First comes love, then laughs, tears, and resentment for on-screen couple Gillian Jacobs and Keegan-Michael Key in this month's Mike Birbiglia-helmed indie dramedy about a New York improv group, Don't Think Twice. The duo play members of the troupe and a couple living together who have to cope with all sorts of relationshit when one of them makes it big. We talked to Jacobs and Key about what they learned from their characters about having a happy (or, at least, happier) partnership.
Marie Claire: This is a funny movie starring some seriously funny people playing members of a comedy troupe vying for a spot on a Saturday Night Live-esque show—so what made you laugh the hardest on set?
Gillian Jacobs: We made up a song about [writer, director, and costar] Mike Birbiglia's character called "Miles Doesn't Know His Own Butt Strength." Ira Glass, one of our producers, contributed lyrics and took it very seriously. It was as if we were writing Hamilton 2.
Keegan-Michael Key: I have this little thing that people call Keegan-ese, where I don't speak English words at all. I just say stuff like, "You gotta toish the doish and you gotta maloish the hoish." And our first assistant director started copying and saying things like, "Guys! Let's get these cameras ready. We've got to maloish this doish before we spoish the snoish." Or, "If you are not paying attention, we're going to doish this entire day, and I can't afford that." It got to the point where I was saying, "What the hell are you talking about?"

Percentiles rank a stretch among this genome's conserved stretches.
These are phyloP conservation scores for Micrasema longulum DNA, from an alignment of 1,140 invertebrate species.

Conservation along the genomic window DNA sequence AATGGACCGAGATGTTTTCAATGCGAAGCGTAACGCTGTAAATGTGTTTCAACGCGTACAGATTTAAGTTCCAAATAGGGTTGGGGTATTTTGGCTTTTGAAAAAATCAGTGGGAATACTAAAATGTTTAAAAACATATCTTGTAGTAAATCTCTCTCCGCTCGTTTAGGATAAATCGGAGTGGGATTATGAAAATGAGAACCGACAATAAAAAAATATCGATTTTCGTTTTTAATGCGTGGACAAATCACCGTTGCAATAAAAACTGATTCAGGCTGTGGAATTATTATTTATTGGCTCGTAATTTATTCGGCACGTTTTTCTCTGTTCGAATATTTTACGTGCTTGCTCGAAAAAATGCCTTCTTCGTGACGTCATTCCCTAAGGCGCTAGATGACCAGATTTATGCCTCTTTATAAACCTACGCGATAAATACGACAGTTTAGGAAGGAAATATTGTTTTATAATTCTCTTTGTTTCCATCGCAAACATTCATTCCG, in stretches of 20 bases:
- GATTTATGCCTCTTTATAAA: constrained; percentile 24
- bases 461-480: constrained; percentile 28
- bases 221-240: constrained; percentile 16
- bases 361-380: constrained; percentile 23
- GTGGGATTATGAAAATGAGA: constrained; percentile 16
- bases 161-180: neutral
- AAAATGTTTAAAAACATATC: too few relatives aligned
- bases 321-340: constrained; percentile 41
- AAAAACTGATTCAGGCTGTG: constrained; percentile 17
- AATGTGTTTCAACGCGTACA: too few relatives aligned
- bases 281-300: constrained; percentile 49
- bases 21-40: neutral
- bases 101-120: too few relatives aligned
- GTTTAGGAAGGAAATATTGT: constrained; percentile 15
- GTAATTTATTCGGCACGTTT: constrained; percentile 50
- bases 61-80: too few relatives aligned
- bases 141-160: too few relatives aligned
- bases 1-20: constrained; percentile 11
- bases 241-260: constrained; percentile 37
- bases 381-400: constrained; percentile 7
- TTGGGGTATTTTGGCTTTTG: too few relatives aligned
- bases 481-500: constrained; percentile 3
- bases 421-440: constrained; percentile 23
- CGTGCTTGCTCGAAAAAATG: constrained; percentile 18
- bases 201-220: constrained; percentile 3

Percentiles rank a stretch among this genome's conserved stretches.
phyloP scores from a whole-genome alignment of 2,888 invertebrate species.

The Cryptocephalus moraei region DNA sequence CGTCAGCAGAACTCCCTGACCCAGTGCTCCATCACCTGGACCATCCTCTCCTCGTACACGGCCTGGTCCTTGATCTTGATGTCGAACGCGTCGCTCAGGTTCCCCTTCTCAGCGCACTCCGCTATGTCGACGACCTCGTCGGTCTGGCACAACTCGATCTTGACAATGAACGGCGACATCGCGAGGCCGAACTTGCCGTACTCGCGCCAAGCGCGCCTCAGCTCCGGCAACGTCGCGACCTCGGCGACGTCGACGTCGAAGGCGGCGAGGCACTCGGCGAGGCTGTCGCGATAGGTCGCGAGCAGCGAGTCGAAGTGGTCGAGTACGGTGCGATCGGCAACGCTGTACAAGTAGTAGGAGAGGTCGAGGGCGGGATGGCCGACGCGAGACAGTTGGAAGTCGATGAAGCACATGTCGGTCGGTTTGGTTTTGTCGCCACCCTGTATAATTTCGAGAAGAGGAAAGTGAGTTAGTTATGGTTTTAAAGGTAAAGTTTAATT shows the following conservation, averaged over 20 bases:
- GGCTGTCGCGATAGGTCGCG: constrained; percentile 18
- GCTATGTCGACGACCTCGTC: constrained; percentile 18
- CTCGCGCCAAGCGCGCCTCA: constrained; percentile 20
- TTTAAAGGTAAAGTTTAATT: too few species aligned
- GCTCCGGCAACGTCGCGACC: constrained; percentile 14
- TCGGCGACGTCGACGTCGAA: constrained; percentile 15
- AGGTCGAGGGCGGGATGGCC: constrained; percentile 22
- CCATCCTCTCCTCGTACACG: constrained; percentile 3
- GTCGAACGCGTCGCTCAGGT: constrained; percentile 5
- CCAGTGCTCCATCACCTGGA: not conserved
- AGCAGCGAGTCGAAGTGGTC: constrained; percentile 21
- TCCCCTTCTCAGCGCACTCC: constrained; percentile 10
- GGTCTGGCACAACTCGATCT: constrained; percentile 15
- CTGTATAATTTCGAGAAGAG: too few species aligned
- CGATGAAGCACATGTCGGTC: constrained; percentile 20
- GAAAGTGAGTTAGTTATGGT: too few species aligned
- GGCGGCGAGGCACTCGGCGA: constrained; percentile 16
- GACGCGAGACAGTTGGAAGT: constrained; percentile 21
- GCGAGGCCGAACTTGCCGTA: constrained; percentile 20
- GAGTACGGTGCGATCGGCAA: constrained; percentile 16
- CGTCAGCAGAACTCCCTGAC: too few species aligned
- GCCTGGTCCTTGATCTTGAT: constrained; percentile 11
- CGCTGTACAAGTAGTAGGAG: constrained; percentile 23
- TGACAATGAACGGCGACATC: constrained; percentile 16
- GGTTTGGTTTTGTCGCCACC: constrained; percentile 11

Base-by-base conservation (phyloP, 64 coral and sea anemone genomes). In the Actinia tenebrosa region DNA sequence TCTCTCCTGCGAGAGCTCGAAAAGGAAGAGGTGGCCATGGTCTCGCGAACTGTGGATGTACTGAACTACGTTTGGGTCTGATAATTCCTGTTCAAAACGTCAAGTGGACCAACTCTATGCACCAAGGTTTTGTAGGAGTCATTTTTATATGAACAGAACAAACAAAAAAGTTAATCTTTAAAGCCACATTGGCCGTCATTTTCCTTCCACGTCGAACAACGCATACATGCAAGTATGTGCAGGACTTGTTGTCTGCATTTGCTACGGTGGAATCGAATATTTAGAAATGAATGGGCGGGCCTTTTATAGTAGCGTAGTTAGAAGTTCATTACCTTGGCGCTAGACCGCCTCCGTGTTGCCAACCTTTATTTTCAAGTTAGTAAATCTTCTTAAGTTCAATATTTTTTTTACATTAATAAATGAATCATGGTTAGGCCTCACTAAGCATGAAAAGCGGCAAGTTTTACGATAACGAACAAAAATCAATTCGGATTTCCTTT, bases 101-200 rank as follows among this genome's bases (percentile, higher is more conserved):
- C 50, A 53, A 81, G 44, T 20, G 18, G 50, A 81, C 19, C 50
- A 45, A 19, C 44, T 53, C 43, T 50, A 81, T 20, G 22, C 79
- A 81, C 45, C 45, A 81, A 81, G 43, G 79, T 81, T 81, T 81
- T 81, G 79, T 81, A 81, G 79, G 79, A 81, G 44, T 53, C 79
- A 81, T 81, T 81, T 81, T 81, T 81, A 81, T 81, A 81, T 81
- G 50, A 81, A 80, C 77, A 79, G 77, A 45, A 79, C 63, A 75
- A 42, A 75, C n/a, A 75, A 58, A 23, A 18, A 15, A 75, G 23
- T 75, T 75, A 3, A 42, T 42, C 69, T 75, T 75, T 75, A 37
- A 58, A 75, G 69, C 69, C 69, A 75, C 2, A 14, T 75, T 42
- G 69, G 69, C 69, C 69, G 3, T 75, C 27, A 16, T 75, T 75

"It's sometimes hard to accept that the people you love and feel the closest to may have different dreams and goals from yours, and those are valid."
MC: In Don't Think Twice, your characters live, work, and even audition together but ultimately realize they share different dreams. That's a lot to deal with, no matter the couple. Any lessons to be learned from your characters' relationship?
KMK: A lot of it is listening. It's hard to do in my own life, but when playing Jack, I had to be oblivious to what the other person was feeling, and I'm like: How can I be so aware of it acting, and then in my real life with certain relationships, ignore people's feelings? How do I notice it in make-believe land, and not notice I'm doing it in real life?
GJ: Also, it's sometimes hard to accept that the people you love and feel the closest to may have different dreams and goals from yours, and those are valid. And I've felt that way: accepting people's differences and recognizing them as valid choices even if they're different from your own. There's no right one way to go through life.
MC: One of the themes in the film is dealing with a friend's or partner's success and your own resentments and jealousies—any advice for coping with that?
GJ: Rather than just becoming embittered by your friends' success, I think it can motivate you. Like, Well, what else could I be doing? Maybe I have untapped potential. Or, I've been a bit complacent, and let's see what happens if I actually try and put myself out there more. Bitterness doesn't serve you any good. And it really tells you more about how you feel about yourself than anything you feel about your friends.
KMK: But also, shut your mouth. Don't offer information like, "And then Ryan Gosling and I did this!" Don't put salt in the wound.
MC: What should you never think twice about?
KMK: That's a hell of a last question. I'm making Gillian do all the work—
GJ: I try to not go over things from the past. Learn your lessons and then let it go. Accept your failure, move on, and don't torture yourself.
This article appears in the August issue of Marie Claire, on newsstands July 19.